6) The Sixth Amendment contains the essence of a fair trial, including provisions guaranteeing a speedy and public trial, an impartial jury, the right to be informed of charges against oneself, the opportunity for defense counsel to confront witnesses against the accused, procedures to require testimony on behalf of the accused, and the right to counsel.
7) The Seventh Amendment guarantees trial by jury in civil cases whose value exceeds $20.00. This dollar figure has been rendered meaningless.
8) The Eighth Amendment protects against excessive bail or fines and prohibits
cruel and unusual punishment. Arguments over conditions in jails and capital
punishment rest on this amendment.
Standing alone, the general guarantee of due process of Amendments four through eight applies only to the federal government. Through judicial interpretation of the Bill of Rights over time, most of the procedural and individual rights have been interpreted to apply to state and local government as well.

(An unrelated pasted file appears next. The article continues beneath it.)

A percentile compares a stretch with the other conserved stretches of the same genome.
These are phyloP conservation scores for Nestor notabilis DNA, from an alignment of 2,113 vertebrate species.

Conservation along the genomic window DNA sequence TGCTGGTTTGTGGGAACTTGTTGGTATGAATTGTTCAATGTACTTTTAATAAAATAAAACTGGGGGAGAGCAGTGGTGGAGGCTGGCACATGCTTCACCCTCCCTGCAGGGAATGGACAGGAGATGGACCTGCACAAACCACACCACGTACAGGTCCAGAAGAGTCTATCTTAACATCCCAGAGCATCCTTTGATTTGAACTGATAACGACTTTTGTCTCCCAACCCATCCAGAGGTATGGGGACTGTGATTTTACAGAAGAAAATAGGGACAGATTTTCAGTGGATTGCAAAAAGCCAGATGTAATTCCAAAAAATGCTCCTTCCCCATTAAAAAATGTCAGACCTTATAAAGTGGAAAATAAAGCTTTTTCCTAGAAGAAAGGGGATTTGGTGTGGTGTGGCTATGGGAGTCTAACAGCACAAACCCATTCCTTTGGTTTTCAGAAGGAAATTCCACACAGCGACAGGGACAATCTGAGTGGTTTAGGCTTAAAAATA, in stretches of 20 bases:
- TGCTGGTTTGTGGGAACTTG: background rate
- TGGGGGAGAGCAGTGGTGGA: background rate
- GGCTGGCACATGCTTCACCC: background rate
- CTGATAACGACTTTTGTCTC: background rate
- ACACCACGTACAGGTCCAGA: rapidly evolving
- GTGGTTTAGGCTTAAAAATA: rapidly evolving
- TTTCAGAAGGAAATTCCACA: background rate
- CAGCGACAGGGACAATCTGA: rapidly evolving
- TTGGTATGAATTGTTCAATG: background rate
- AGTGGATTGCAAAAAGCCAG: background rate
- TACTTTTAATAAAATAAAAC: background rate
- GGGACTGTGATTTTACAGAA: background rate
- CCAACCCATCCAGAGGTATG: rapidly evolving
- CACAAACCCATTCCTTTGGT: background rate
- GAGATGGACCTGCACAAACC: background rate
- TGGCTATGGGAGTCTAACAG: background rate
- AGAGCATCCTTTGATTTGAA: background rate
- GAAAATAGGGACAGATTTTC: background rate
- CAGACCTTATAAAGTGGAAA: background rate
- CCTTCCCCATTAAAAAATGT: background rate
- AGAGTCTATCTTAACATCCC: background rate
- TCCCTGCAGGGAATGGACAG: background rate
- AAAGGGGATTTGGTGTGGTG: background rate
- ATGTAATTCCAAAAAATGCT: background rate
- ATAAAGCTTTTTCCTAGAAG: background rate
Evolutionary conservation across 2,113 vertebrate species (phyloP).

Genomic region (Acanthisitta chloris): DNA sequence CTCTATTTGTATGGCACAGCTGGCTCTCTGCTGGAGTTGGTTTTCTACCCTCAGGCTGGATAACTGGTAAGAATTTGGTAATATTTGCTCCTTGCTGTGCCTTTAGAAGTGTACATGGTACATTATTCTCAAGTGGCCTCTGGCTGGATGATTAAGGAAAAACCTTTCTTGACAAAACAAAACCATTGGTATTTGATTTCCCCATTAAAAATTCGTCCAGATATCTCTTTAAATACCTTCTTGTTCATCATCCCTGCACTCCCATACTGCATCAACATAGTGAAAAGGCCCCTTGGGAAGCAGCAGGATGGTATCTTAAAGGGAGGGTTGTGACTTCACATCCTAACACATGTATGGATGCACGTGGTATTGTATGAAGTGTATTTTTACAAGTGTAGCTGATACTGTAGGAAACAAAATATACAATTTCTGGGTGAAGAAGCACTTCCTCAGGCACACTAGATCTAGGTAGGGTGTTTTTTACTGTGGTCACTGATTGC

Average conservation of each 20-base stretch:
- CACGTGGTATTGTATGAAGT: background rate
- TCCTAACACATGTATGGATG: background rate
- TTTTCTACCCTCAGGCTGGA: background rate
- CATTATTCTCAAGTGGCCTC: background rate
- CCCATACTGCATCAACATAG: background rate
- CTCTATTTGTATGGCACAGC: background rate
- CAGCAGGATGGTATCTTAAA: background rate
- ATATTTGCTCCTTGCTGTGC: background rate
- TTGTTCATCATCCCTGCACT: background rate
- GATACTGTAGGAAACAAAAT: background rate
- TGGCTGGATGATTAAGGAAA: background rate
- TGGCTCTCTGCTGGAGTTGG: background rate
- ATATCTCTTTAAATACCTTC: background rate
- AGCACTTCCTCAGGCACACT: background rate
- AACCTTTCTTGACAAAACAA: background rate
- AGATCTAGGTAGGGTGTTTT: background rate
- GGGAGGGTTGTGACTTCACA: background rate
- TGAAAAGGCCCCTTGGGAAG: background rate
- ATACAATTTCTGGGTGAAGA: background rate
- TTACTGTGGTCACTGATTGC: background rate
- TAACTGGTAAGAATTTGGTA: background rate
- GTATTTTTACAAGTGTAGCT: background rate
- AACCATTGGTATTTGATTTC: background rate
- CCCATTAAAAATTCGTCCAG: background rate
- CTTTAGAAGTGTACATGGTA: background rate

9) The Ninth Amendment retains for the people any rights that were not specifically listed. This amendment is cited by the Supreme Court as a basis for the right of privacy.
The Tenth Amendment defines the federal system and gives the remaining powers
to state governments. The Tenth Amendment is critical to the arguments
over "states rights."
Several amendments relate directly to the Presidency:
12) The Twelfth Amendment (1804) revises the method of electing the President described in Article II of the Constitution. It specifies the format of the electoral college which is still used today and continues to be debated.